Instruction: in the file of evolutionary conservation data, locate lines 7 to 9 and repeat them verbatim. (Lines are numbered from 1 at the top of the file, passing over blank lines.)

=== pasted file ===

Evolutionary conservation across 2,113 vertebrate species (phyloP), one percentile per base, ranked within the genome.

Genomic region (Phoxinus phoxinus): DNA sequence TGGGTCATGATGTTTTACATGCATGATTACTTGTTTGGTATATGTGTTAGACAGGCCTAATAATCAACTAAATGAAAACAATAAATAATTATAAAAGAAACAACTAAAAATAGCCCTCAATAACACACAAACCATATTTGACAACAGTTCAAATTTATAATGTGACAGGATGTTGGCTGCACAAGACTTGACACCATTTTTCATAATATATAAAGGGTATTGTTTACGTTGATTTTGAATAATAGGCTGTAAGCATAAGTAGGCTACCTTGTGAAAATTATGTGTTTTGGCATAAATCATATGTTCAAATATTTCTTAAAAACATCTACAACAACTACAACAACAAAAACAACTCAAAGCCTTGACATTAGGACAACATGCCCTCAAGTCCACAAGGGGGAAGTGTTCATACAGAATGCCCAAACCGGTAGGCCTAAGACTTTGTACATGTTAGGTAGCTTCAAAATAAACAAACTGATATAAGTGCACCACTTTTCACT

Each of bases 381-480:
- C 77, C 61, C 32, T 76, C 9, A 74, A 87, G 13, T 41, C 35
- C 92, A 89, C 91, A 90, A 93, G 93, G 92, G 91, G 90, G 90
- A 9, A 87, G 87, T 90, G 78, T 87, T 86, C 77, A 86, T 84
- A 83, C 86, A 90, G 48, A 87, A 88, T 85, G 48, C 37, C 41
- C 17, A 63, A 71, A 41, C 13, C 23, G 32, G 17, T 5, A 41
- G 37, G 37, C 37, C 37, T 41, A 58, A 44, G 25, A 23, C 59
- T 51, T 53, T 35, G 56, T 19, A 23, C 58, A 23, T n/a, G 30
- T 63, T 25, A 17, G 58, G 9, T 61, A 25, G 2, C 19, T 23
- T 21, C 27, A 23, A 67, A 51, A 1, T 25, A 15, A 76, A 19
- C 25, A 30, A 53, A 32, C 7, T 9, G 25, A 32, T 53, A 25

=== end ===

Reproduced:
- A 83, C 86, A 90, G 48, A 87, A 88, T 85, G 48, C 37, C 41
- C 17, A 63, A 71, A 41, C 13, C 23, G 32, G 17, T 5, A 41
- G 37, G 37, C 37, C 37, T 41, A 58, A 44, G 25, A 23, C 59